While you can’t “break” your metabolism, excessive and repetitive periods in a prolonged hypocaloric state can leave your metabolism “depressed”. If you’ve eaten or exercised yourself into a corner, read on.
Our bodies are constantly striving to maintain equilibrium, and our metabolism quickly adjusts to balance (counter, resist) changes in energy intake or expenditure. This is why the common advice of EAT LESS MOVE MORE runs out of steam pretty quickly. Especially for those that have already been taking that approach for a while, or has already seen significant body re-composition.
I get it. When you see that guy or gal in the gym with the physique you want, it’s natural to think “what are they doing that I am not?”. Unfortunately, most of the time that thought starts and ends with either the exercises they are performing or the neon-pink swill they are slurping between sets.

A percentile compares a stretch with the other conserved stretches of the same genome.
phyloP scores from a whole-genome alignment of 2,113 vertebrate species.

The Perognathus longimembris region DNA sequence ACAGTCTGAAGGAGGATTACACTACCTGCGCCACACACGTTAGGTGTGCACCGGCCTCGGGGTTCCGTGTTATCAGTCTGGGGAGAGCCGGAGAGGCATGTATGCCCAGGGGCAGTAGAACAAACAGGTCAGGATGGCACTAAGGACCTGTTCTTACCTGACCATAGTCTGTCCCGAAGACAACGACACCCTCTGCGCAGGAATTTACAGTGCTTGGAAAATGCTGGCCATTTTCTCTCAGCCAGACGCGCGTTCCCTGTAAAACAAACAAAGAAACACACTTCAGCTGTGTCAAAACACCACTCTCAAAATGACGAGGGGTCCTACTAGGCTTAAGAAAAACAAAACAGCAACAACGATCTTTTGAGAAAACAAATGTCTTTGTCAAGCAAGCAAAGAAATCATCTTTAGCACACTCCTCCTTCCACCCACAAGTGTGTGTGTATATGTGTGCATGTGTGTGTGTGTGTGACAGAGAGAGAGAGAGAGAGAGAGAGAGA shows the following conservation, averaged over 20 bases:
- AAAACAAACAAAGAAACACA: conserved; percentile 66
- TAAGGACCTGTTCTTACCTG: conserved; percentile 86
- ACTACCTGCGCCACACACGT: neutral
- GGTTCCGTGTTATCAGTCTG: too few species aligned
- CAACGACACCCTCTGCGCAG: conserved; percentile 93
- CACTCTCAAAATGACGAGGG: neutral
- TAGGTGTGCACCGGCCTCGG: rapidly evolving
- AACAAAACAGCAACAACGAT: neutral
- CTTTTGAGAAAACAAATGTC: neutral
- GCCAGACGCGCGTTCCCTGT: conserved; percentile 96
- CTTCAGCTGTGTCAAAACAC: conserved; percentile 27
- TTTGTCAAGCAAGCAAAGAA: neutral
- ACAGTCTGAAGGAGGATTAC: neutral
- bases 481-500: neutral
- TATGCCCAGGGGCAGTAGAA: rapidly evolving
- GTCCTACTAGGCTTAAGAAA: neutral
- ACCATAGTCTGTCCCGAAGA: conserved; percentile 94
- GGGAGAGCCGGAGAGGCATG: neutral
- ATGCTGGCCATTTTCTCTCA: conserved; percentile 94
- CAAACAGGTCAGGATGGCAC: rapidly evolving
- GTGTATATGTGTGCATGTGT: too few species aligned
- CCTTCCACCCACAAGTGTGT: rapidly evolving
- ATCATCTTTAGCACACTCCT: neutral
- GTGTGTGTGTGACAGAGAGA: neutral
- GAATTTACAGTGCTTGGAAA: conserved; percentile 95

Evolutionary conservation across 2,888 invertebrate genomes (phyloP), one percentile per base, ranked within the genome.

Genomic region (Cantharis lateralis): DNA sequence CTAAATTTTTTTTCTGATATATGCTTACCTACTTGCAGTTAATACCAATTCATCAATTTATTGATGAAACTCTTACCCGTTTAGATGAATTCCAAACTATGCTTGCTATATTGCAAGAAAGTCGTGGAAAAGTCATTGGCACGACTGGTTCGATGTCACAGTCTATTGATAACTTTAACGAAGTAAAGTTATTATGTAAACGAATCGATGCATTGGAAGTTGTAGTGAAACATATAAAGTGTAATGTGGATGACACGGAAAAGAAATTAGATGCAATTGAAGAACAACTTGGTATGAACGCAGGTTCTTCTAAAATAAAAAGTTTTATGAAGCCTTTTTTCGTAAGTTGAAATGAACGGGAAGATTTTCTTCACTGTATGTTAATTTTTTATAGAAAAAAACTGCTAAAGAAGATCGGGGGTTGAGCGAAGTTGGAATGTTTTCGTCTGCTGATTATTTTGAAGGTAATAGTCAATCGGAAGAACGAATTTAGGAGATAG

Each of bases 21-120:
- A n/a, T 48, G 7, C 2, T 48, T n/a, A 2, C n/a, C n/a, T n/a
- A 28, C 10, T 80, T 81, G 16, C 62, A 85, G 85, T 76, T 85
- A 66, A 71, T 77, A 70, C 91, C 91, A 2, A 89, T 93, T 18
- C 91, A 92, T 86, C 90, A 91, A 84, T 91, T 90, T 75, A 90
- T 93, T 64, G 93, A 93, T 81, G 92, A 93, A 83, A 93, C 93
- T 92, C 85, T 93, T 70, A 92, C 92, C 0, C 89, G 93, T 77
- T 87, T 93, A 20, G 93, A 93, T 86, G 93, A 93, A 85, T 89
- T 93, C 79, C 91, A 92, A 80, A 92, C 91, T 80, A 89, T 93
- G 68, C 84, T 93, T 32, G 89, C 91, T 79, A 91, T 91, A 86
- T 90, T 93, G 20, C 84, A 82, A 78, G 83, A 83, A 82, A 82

But rest assured, if said individual has a great physique, there’s almost certainly nothing magical about their program or peri-workout nutrition!
Just a progress update and some observations as I push deeper into this cut. Between my hamstrings and body weight charting, I am proving to be the master of straight lines.
As progress on this cut continues, I hit a new low weigh-in this morning of 188.5 lbs.
At the the start of this cut, I was torn. Do I simply drop the chub or look to push deeper into lean this time around? However, I ended-up deferring that decision, opting instead to change the nature of the game and see how far I could get without any kind of food tracking or unnecessary restriction.